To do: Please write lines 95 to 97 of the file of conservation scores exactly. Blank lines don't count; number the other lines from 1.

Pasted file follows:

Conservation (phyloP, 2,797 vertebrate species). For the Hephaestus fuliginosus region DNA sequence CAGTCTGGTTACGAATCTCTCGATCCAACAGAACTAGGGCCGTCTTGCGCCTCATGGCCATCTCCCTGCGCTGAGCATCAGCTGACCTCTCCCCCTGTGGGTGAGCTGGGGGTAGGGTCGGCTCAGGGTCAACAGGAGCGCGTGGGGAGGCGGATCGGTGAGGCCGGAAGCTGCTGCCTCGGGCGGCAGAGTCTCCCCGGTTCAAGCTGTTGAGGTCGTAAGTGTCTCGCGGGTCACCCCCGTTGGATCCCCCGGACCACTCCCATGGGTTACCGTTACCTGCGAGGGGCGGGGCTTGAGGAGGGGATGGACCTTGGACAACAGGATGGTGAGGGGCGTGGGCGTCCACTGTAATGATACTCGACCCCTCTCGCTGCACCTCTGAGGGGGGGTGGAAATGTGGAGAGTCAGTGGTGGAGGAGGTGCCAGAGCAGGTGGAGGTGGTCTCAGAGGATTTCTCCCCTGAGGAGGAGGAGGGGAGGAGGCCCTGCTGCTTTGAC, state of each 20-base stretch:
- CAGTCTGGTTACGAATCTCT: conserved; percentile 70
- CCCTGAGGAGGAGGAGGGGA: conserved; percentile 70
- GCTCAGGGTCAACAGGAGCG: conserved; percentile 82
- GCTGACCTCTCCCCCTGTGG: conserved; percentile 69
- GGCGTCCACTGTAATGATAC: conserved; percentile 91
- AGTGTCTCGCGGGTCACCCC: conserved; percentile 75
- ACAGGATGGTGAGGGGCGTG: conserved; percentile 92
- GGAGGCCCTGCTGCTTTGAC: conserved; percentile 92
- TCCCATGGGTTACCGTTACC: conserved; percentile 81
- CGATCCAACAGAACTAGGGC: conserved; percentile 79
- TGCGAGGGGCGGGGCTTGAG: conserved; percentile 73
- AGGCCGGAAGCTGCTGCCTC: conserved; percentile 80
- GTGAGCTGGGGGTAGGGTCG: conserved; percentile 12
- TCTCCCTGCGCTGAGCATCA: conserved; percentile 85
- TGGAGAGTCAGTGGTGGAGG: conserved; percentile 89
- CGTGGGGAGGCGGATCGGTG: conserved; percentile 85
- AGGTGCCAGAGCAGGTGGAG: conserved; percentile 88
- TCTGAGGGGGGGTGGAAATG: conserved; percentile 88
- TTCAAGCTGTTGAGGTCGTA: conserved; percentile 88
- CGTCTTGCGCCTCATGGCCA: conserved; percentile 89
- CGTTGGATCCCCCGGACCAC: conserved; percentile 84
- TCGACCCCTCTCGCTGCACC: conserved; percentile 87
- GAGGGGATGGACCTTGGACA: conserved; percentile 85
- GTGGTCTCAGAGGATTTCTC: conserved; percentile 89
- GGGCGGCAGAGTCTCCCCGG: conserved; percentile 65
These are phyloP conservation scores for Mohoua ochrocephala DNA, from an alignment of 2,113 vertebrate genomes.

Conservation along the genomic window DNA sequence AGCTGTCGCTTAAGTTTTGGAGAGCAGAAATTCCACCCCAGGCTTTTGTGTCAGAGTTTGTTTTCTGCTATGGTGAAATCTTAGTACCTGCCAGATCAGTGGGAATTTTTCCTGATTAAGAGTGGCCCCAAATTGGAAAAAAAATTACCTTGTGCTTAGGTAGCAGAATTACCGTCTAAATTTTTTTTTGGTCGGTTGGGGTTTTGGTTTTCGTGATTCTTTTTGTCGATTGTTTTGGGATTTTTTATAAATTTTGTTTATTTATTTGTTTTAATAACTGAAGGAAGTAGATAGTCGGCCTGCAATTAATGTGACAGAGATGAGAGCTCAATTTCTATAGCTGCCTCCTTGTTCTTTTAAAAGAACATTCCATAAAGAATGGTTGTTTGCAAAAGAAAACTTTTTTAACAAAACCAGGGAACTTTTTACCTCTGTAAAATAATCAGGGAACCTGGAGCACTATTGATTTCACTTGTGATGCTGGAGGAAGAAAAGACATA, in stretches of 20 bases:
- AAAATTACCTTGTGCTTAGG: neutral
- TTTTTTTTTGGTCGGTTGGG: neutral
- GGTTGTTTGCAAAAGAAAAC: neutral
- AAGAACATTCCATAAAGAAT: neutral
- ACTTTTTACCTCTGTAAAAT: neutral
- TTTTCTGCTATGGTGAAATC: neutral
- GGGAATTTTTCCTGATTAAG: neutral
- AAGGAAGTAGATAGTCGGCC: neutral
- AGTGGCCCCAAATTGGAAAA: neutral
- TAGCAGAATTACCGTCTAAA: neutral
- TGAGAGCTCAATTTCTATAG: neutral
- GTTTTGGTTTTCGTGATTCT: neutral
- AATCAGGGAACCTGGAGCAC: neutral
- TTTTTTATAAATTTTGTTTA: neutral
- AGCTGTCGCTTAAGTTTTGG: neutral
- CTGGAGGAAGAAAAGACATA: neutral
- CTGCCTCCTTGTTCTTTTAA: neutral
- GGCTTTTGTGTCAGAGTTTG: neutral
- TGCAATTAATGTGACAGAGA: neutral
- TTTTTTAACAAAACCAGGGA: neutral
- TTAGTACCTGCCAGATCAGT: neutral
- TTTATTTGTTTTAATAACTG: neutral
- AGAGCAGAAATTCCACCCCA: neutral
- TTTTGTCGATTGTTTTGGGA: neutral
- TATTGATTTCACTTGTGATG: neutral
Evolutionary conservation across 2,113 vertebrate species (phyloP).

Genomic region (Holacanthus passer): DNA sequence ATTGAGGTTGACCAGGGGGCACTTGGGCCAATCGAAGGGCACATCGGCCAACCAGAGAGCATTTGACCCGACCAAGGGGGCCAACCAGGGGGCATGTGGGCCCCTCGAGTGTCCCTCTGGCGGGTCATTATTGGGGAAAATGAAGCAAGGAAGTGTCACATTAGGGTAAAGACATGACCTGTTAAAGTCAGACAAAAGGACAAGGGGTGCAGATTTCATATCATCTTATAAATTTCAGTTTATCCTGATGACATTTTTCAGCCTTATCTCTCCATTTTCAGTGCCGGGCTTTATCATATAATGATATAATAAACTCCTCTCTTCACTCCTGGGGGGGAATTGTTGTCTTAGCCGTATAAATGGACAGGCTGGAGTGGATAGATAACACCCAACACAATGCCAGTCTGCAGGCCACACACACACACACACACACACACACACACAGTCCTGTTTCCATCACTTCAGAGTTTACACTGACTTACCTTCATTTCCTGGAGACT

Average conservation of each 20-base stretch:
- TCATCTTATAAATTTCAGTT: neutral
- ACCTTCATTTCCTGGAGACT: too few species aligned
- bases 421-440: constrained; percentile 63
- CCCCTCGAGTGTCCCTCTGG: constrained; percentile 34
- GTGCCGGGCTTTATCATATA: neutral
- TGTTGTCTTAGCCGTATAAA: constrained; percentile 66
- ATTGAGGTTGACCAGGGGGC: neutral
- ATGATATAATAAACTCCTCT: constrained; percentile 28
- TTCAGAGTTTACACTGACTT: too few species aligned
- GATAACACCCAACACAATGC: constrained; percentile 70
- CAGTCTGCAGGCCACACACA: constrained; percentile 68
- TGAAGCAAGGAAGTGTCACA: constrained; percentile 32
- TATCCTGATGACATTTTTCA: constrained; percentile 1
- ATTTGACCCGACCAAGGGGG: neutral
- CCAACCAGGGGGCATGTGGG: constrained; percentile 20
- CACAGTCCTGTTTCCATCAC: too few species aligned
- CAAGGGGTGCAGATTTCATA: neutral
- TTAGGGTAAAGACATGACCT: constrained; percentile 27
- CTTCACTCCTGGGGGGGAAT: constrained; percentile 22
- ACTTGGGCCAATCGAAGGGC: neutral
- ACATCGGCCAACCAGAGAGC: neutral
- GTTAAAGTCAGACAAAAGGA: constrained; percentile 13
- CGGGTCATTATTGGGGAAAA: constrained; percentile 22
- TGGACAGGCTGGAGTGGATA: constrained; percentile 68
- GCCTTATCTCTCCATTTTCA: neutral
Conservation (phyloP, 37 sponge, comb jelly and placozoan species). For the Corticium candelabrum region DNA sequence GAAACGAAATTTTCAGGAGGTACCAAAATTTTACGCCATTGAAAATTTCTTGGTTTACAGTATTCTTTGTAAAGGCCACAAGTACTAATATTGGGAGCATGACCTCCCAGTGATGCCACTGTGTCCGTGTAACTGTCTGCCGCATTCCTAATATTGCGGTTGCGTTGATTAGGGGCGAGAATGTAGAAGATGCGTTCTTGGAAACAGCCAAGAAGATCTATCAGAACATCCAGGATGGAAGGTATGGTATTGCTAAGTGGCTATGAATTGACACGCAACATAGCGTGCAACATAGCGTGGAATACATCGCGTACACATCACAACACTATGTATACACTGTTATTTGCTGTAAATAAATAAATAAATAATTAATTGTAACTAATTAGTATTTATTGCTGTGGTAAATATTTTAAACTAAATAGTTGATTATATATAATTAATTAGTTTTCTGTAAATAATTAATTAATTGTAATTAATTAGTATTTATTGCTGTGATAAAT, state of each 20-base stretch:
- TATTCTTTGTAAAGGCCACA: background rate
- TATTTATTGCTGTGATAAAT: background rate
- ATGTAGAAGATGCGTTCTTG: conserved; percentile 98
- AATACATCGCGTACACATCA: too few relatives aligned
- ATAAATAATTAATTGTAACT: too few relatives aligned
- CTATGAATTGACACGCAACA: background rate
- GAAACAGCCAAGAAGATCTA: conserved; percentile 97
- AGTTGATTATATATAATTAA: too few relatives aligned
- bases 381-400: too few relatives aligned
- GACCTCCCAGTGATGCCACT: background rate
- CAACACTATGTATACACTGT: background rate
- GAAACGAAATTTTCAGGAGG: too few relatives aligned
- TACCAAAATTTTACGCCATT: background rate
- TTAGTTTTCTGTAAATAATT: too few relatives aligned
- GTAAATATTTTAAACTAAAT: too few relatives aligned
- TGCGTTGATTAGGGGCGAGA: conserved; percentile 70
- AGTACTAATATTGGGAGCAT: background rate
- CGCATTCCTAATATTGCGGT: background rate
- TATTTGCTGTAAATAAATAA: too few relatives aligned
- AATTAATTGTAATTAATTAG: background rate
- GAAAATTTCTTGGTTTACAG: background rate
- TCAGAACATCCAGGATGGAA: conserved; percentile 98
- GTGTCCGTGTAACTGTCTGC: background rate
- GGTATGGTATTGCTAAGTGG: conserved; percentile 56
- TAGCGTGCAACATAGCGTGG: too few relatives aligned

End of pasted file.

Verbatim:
- TACCAAAATTTTACGCCATT: background rate
- TTAGTTTTCTGTAAATAATT: too few relatives aligned
- GTAAATATTTTAAACTAAAT: too few relatives aligned